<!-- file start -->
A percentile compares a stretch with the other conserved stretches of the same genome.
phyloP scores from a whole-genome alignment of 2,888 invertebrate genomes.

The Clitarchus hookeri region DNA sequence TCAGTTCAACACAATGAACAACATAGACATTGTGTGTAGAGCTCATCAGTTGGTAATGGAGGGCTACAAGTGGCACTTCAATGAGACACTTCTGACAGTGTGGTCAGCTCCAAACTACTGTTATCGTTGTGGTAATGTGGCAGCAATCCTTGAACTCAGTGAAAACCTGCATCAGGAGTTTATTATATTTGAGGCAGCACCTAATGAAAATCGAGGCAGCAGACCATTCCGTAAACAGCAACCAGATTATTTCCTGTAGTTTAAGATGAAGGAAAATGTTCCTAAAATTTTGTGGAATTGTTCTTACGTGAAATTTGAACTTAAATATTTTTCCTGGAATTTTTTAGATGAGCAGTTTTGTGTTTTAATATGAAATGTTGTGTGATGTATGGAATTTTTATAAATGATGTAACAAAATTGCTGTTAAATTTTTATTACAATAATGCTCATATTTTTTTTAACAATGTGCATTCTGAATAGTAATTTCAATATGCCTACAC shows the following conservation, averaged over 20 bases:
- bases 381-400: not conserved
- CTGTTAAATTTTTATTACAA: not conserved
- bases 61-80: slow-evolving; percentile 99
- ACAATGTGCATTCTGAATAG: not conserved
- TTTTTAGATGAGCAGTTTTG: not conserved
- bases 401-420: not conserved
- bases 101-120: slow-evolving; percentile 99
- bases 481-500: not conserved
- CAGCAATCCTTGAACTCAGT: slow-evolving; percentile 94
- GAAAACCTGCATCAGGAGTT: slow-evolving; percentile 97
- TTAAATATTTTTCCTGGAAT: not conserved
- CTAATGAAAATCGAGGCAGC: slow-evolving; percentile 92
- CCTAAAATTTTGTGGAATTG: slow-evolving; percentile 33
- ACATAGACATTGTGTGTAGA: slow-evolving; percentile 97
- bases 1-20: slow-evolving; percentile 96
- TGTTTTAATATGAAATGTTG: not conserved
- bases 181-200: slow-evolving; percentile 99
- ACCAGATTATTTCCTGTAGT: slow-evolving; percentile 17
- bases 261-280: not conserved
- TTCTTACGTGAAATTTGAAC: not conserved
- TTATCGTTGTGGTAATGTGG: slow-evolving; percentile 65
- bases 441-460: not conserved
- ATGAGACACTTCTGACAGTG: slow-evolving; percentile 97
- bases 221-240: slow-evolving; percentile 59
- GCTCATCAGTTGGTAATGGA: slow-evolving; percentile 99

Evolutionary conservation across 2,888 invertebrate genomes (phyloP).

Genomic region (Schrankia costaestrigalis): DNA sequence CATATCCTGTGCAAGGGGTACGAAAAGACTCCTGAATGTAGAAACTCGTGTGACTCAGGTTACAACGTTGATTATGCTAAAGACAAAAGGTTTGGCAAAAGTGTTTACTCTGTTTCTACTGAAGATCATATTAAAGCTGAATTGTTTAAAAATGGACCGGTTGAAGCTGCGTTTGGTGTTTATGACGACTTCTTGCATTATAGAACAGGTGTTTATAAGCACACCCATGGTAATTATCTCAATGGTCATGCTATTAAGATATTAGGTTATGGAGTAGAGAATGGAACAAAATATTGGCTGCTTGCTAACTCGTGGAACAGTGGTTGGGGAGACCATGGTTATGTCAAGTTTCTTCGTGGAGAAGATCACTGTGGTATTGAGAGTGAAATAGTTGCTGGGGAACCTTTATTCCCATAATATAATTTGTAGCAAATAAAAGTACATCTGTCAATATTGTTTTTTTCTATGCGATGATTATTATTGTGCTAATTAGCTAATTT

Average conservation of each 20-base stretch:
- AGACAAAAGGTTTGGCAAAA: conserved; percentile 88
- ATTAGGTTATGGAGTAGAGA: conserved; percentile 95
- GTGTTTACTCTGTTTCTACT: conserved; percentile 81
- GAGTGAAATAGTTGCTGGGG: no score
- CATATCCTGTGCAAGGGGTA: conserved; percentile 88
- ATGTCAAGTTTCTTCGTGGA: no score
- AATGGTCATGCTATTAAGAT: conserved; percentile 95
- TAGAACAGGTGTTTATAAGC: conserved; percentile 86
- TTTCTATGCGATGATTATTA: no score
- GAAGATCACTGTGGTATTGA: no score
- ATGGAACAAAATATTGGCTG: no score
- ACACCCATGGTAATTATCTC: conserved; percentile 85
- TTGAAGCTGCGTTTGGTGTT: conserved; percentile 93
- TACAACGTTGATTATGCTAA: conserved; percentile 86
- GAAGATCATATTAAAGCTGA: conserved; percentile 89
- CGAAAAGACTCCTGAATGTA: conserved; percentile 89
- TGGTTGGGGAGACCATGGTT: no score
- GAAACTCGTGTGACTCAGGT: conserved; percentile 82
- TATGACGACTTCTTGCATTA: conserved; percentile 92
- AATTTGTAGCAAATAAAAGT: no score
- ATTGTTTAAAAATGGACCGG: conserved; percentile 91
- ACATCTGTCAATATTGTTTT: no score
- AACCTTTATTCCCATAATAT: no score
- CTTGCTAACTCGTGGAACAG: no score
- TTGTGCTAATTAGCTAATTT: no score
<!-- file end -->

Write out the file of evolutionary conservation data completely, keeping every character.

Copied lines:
A percentile compares a stretch with the other conserved stretches of the same genome.
phyloP scores from a whole-genome alignment of 2,888 invertebrate genomes.

The Clitarchus hookeri region DNA sequence TCAGTTCAACACAATGAACAACATAGACATTGTGTGTAGAGCTCATCAGTTGGTAATGGAGGGCTACAAGTGGCACTTCAATGAGACACTTCTGACAGTGTGGTCAGCTCCAAACTACTGTTATCGTTGTGGTAATGTGGCAGCAATCCTTGAACTCAGTGAAAACCTGCATCAGGAGTTTATTATATTTGAGGCAGCACCTAATGAAAATCGAGGCAGCAGACCATTCCGTAAACAGCAACCAGATTATTTCCTGTAGTTTAAGATGAAGGAAAATGTTCCTAAAATTTTGTGGAATTGTTCTTACGTGAAATTTGAACTTAAATATTTTTCCTGGAATTTTTTAGATGAGCAGTTTTGTGTTTTAATATGAAATGTTGTGTGATGTATGGAATTTTTATAAATGATGTAACAAAATTGCTGTTAAATTTTTATTACAATAATGCTCATATTTTTTTTAACAATGTGCATTCTGAATAGTAATTTCAATATGCCTACAC shows the following conservation, averaged over 20 bases:
- bases 381-400: not conserved
- CTGTTAAATTTTTATTACAA: not conserved
- bases 61-80: slow-evolving; percentile 99
- ACAATGTGCATTCTGAATAG: not conserved
- TTTTTAGATGAGCAGTTTTG: not conserved
- bases 401-420: not conserved
- bases 101-120: slow-evolving; percentile 99
- bases 481-500: not conserved
- CAGCAATCCTTGAACTCAGT: slow-evolving; percentile 94
- GAAAACCTGCATCAGGAGTT: slow-evolving; percentile 97
- TTAAATATTTTTCCTGGAAT: not conserved
- CTAATGAAAATCGAGGCAGC: slow-evolving; percentile 92
- CCTAAAATTTTGTGGAATTG: slow-evolving; percentile 33
- ACATAGACATTGTGTGTAGA: slow-evolving; percentile 97
- bases 1-20: slow-evolving; percentile 96
- TGTTTTAATATGAAATGTTG: not conserved
- bases 181-200: slow-evolving; percentile 99
- ACCAGATTATTTCCTGTAGT: slow-evolving; percentile 17
- bases 261-280: not conserved
- TTCTTACGTGAAATTTGAAC: not conserved
- TTATCGTTGTGGTAATGTGG: slow-evolving; percentile 65
- bases 441-460: not conserved
- ATGAGACACTTCTGACAGTG: slow-evolving; percentile 97
- bases 221-240: slow-evolving; percentile 59
- GCTCATCAGTTGGTAATGGA: slow-evolving; percentile 99

Evolutionary conservation across 2,888 invertebrate genomes (phyloP).

Genomic region (Schrankia costaestrigalis): DNA sequence CATATCCTGTGCAAGGGGTACGAAAAGACTCCTGAATGTAGAAACTCGTGTGACTCAGGTTACAACGTTGATTATGCTAAAGACAAAAGGTTTGGCAAAAGTGTTTACTCTGTTTCTACTGAAGATCATATTAAAGCTGAATTGTTTAAAAATGGACCGGTTGAAGCTGCGTTTGGTGTTTATGACGACTTCTTGCATTATAGAACAGGTGTTTATAAGCACACCCATGGTAATTATCTCAATGGTCATGCTATTAAGATATTAGGTTATGGAGTAGAGAATGGAACAAAATATTGGCTGCTTGCTAACTCGTGGAACAGTGGTTGGGGAGACCATGGTTATGTCAAGTTTCTTCGTGGAGAAGATCACTGTGGTATTGAGAGTGAAATAGTTGCTGGGGAACCTTTATTCCCATAATATAATTTGTAGCAAATAAAAGTACATCTGTCAATATTGTTTTTTTCTATGCGATGATTATTATTGTGCTAATTAGCTAATTT

Average conservation of each 20-base stretch:
- AGACAAAAGGTTTGGCAAAA: conserved; percentile 88
- ATTAGGTTATGGAGTAGAGA: conserved; percentile 95
- GTGTTTACTCTGTTTCTACT: conserved; percentile 81
- GAGTGAAATAGTTGCTGGGG: no score
- CATATCCTGTGCAAGGGGTA: conserved; percentile 88
- ATGTCAAGTTTCTTCGTGGA: no score
- AATGGTCATGCTATTAAGAT: conserved; percentile 95
- TAGAACAGGTGTTTATAAGC: conserved; percentile 86
- TTTCTATGCGATGATTATTA: no score
- GAAGATCACTGTGGTATTGA: no score
- ATGGAACAAAATATTGGCTG: no score
- ACACCCATGGTAATTATCTC: conserved; percentile 85
- TTGAAGCTGCGTTTGGTGTT: conserved; percentile 93
- TACAACGTTGATTATGCTAA: conserved; percentile 86
- GAAGATCATATTAAAGCTGA: conserved; percentile 89
- CGAAAAGACTCCTGAATGTA: conserved; percentile 89
- TGGTTGGGGAGACCATGGTT: no score
- GAAACTCGTGTGACTCAGGT: conserved; percentile 82
- TATGACGACTTCTTGCATTA: conserved; percentile 92
- AATTTGTAGCAAATAAAAGT: no score
- ATTGTTTAAAAATGGACCGG: conserved; percentile 91
- ACATCTGTCAATATTGTTTT: no score
- AACCTTTATTCCCATAATAT: no score
- CTTGCTAACTCGTGGAACAG: no score
- TTGTGCTAATTAGCTAATTT: no score